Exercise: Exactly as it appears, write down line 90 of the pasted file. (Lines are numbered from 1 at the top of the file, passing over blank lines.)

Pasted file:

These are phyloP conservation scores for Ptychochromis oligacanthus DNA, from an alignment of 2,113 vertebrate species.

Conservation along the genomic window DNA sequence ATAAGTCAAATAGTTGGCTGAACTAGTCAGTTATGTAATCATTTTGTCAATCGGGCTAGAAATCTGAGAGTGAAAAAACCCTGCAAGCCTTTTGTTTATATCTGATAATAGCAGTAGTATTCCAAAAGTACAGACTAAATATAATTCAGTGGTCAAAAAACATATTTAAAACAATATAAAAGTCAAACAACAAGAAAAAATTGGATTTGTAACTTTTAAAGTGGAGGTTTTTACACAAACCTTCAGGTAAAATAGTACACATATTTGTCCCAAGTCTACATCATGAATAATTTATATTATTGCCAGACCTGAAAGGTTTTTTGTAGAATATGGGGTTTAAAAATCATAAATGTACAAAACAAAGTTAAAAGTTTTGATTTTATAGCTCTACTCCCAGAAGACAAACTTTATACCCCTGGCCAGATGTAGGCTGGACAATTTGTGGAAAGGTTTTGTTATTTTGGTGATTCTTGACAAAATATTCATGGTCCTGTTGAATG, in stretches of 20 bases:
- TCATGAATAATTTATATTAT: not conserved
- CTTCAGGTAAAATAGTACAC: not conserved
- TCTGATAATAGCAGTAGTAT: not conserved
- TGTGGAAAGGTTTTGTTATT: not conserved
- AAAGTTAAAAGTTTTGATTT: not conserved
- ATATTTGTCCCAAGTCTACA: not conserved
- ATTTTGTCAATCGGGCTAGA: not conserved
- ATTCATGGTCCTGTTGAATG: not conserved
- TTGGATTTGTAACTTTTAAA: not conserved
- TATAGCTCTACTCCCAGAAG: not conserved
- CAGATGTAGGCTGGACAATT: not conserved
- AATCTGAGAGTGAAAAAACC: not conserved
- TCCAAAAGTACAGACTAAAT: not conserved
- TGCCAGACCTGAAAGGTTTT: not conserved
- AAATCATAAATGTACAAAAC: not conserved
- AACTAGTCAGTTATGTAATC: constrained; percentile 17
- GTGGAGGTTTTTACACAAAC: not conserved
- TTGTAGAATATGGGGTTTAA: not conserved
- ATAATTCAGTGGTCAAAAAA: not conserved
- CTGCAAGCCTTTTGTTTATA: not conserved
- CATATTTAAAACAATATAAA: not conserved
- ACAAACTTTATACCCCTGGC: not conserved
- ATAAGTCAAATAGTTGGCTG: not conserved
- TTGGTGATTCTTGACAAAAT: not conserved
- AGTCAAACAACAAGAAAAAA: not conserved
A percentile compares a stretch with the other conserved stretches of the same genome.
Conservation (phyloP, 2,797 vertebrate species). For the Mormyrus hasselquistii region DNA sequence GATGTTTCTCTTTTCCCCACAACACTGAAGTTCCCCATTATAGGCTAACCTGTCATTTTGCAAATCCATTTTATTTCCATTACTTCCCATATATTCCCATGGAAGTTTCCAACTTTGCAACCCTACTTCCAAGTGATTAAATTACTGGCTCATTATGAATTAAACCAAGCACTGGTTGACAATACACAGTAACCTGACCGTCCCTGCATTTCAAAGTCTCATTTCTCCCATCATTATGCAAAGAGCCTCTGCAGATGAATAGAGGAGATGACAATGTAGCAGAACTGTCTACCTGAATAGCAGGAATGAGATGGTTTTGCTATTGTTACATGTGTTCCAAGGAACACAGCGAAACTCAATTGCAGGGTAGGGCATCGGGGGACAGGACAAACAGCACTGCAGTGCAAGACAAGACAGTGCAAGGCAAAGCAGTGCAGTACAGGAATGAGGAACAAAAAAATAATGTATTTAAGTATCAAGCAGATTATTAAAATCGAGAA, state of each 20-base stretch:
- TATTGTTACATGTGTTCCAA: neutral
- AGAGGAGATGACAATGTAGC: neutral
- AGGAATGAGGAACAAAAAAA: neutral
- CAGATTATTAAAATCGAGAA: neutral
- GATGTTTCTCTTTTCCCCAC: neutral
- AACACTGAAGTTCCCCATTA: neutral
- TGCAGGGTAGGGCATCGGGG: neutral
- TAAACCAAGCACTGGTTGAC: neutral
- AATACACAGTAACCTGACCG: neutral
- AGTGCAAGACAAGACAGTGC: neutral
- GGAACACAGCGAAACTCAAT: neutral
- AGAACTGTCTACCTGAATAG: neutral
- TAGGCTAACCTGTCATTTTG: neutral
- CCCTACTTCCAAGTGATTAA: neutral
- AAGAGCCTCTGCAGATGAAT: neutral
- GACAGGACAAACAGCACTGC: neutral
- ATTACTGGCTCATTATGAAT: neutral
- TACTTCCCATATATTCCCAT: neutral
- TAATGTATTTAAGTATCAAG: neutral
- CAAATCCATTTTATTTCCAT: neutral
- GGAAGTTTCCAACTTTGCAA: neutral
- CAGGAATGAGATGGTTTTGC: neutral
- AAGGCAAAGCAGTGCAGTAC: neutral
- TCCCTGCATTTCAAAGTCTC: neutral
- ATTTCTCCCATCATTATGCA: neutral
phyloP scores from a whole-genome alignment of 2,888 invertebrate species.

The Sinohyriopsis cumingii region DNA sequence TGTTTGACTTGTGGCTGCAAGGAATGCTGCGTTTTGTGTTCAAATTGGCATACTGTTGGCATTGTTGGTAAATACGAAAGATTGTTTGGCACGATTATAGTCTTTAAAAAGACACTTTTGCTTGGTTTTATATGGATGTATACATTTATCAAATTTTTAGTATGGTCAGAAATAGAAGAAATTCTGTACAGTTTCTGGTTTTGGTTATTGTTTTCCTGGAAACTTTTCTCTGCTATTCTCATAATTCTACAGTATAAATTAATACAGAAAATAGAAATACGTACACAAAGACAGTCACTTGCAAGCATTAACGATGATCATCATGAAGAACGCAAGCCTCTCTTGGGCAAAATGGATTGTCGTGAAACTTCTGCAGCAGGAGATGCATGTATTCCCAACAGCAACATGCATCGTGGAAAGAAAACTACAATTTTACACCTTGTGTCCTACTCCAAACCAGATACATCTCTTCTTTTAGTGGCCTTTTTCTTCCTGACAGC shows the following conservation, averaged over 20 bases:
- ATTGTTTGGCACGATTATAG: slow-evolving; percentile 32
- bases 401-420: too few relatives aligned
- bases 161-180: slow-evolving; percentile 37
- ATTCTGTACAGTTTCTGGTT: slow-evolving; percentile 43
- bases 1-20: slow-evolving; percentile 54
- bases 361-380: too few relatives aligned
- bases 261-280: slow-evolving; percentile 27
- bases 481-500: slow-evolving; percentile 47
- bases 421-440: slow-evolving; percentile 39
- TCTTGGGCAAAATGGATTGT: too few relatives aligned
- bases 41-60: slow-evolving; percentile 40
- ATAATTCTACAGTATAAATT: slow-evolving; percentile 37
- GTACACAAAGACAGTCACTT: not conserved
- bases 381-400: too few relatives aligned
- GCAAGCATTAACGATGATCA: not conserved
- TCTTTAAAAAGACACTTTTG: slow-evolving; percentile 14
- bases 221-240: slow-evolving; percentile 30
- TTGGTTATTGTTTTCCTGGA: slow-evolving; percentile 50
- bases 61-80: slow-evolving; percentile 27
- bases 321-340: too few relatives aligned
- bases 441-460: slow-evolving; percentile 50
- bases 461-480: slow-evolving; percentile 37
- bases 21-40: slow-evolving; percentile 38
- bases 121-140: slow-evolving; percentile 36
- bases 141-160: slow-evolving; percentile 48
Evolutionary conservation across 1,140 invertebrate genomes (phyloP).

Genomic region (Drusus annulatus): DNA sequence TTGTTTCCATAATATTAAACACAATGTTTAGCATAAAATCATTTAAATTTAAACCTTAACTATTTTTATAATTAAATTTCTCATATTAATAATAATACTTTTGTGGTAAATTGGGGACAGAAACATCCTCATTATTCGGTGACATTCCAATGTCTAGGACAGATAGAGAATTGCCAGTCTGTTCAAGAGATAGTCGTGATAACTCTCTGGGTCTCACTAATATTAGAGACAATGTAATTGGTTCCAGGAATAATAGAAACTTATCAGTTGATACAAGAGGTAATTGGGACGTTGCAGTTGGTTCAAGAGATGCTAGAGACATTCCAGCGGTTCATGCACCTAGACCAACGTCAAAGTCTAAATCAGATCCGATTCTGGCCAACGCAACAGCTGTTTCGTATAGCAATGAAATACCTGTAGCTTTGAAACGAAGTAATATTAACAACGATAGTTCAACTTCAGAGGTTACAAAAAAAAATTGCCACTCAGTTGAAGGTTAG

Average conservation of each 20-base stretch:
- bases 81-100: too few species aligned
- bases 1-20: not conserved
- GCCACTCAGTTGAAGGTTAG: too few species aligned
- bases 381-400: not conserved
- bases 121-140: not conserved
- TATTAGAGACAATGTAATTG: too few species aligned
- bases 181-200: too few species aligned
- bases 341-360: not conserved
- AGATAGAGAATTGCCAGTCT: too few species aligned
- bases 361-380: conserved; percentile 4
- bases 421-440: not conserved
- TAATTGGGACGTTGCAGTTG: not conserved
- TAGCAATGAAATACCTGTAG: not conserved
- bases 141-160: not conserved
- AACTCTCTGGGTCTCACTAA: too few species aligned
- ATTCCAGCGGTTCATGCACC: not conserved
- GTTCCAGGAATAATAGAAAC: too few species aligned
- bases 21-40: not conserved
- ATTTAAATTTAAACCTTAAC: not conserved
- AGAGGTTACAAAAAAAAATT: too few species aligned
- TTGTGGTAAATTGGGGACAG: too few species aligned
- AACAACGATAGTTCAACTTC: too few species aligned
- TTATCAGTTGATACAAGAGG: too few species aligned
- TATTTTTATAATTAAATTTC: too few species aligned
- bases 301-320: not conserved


- TATTAGAGACAATGTAATTG: too few species aligned